I could be angry, but instead, I just feel pity. Pity toward Rush Limbaugh and Pat Robertson and all the people who think those two men have a point. I pity their lack of faith, their subscription to fear and bullying tactics in the name of Christianity, and once again, I wonder, "Are they reading the same book I am?"
I've read the facebook status quotes, and had my own moments of wondering why the earthquake in Haiti happened. I imagine that God is quite sad, and busy with all the comforting and shoring up of faith that is needed, especially right now. I've spent some moments grappling with my faith over Molly Hightower's death. Molly was a 22-year-old graduate of my sons' high school and the University of Portland, who was killed in the earthquake while volunteering in an orphanage there.
I arrived at that high school yesterday morning to give scheduled presentations in health classes as a guest, and sat quietly with the class first thing in the morning as the announcement was made that Molly's body had been found. I wept with others as they informed us that the morning's liturgy, which had been planned as a prayer service for all those in Haiti and for Molly's recovery, was now a memorial service, that overflow seating would be in the theater, and that media had arrived to cover the event.
I sat amidst the younger students in the theater during the mass. I prayed, wept, sang and passed the peace with them, and listened to Molly's uncle Craig, a priest at Bellarmine Preparatory School, lead the service. And I was lifted up by the faith, love, community, and respect of over 1000 students, faculty, parents, and community members who joined as one to honor Molly's life and pray for those still suffering. At a memorial service, I was lifted up. I am deeply humbled by that.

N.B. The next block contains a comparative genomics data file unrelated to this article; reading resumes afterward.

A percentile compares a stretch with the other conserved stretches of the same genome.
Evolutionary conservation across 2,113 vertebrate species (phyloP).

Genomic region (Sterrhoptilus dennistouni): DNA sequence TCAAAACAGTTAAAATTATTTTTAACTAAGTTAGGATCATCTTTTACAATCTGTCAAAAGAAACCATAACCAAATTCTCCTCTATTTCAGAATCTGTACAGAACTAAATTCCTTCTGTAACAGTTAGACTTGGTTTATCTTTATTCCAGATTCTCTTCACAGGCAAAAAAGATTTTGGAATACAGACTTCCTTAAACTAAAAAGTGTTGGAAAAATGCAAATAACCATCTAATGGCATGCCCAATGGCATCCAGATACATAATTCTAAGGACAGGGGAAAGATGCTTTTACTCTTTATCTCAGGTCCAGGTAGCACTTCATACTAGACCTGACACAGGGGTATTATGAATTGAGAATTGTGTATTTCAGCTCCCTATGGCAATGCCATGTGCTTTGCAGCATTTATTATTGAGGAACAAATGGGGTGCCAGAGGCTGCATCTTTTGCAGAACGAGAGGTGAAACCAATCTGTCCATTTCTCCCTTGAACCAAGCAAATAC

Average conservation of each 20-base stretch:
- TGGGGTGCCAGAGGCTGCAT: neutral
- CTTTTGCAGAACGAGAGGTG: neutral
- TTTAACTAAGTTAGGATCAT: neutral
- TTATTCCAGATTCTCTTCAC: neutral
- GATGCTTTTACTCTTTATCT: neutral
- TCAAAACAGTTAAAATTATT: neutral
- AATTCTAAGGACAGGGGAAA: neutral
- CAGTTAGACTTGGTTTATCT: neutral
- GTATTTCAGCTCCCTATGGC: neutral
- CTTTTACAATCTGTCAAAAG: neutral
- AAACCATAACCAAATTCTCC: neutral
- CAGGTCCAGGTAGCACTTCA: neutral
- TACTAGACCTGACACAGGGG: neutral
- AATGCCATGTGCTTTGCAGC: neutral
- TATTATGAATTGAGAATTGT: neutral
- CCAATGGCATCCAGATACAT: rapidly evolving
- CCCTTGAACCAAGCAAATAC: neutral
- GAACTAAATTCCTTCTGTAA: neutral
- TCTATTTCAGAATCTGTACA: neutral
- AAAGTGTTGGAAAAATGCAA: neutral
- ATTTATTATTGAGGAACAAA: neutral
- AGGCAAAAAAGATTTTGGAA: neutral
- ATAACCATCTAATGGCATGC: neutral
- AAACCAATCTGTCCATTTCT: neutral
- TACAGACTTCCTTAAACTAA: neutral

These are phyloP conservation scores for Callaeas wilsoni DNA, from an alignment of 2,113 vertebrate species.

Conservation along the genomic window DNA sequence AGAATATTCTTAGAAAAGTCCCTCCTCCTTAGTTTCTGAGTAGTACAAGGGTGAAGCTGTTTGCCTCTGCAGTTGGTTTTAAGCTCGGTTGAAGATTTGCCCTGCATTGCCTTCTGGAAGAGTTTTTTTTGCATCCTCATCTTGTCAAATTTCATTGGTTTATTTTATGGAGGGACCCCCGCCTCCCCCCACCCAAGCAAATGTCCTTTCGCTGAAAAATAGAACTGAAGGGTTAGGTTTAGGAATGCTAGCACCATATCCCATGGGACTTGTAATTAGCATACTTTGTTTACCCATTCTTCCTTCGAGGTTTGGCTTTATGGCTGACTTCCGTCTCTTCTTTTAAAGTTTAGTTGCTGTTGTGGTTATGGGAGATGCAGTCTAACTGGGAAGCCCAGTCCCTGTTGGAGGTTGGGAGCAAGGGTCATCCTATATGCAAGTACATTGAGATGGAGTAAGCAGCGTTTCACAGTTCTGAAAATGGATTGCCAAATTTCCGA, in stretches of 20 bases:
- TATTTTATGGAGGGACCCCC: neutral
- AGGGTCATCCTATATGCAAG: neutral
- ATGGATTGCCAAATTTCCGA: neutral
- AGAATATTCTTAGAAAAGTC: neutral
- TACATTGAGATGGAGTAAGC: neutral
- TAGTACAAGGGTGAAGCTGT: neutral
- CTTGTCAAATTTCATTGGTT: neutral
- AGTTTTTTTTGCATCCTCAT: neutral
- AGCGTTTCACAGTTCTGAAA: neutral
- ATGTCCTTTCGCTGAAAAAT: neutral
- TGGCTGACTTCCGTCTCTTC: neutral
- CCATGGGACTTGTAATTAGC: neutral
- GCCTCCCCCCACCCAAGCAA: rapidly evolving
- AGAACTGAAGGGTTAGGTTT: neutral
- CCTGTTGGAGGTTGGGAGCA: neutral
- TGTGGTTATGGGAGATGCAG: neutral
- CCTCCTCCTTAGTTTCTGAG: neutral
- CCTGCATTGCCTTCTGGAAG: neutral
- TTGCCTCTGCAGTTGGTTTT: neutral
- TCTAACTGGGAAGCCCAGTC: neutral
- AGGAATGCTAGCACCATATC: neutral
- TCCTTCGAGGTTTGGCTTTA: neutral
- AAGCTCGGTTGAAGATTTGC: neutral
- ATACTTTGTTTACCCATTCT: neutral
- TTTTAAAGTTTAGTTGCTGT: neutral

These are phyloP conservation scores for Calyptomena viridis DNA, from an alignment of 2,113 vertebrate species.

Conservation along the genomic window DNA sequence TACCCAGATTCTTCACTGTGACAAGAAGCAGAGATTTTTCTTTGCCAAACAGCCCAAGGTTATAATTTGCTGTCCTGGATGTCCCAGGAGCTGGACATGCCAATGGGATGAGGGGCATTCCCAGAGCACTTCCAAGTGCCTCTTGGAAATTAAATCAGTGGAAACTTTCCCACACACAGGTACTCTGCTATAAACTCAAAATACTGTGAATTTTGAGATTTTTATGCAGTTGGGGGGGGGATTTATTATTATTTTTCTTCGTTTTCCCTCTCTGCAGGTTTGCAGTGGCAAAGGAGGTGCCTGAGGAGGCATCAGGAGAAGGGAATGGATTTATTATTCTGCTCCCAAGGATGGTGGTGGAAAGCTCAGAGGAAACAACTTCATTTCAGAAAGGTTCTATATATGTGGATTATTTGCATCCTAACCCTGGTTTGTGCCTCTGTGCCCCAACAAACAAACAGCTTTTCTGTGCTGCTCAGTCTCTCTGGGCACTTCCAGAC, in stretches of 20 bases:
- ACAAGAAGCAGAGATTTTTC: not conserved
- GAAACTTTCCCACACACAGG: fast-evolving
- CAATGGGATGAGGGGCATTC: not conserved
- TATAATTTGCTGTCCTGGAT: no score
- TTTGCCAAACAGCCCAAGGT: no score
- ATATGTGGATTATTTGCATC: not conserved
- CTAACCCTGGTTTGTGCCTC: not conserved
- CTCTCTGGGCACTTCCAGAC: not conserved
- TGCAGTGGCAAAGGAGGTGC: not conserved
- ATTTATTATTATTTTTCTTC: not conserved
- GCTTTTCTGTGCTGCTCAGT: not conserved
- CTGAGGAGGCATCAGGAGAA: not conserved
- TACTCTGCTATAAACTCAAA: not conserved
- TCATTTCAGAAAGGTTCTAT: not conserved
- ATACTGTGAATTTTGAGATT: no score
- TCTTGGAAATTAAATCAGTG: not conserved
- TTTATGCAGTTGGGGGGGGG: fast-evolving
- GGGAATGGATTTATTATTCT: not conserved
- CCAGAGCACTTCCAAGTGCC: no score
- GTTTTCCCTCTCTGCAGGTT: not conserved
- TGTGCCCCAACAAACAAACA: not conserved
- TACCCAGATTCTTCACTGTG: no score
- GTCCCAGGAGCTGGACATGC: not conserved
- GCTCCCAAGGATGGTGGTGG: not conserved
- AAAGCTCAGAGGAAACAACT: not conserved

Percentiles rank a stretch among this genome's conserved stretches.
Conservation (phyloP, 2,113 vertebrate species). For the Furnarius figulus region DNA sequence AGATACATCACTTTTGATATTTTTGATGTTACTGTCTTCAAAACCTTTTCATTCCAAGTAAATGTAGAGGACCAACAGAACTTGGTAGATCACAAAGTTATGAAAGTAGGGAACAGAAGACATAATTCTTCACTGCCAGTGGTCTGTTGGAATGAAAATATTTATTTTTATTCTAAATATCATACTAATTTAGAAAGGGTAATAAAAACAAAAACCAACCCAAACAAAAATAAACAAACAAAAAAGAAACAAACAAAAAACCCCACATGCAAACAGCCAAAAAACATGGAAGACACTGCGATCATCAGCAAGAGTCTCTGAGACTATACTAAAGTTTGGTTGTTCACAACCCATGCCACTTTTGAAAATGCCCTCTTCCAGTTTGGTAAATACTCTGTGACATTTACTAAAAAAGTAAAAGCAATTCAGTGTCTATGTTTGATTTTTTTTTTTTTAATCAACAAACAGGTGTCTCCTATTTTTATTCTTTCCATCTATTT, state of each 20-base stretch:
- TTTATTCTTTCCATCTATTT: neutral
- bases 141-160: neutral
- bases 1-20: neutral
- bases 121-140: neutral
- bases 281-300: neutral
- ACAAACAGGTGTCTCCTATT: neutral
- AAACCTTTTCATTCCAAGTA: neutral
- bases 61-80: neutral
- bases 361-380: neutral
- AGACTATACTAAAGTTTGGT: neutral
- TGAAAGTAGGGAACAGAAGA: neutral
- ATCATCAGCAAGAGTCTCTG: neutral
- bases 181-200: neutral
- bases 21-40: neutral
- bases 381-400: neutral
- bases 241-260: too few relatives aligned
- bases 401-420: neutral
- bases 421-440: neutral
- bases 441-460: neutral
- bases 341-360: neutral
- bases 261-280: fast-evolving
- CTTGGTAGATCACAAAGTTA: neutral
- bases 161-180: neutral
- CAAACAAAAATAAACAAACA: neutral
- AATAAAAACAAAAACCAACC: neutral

There could have been anger. Instead, there was sadness, respect, and honor. This girl died doing what she was called to do, what she loved doing, and she was doing good in our world. She was giving her love in a place it was most desperately needed, and to those who longed to feel human love and God's love. Yes, it's a tragedy, but there is also a beauty in a life lived that well, that fully, and that filled with faith. And her life is what the school, the church, her uncle, and her family chose to focus on.
This morning, after having heard the ugly comments made by Mr. Limbaugh and Dr. Robertson earlier this week, I opened up my browser, and there was a wondrous sight. Bill Clinton, Barack Obama, and George W. Bush standing together, united in their concern for Haiti and using their joint power as current and past leaders of our country to appeal to us for help. God is indeed alive, well, and working miracles.
One of the greatest gifts we have from God is our free will. I challenge you to find the miracles in this tragedy. I am not asking you to ignore the tragedy--look at it full on, and then look at the good people are doing in its wake. Focus on that. Build on that. Pray about that. Give to that. Find ways for your children to give and help make a difference. Build the hope. I believe this is what Jesus would have done.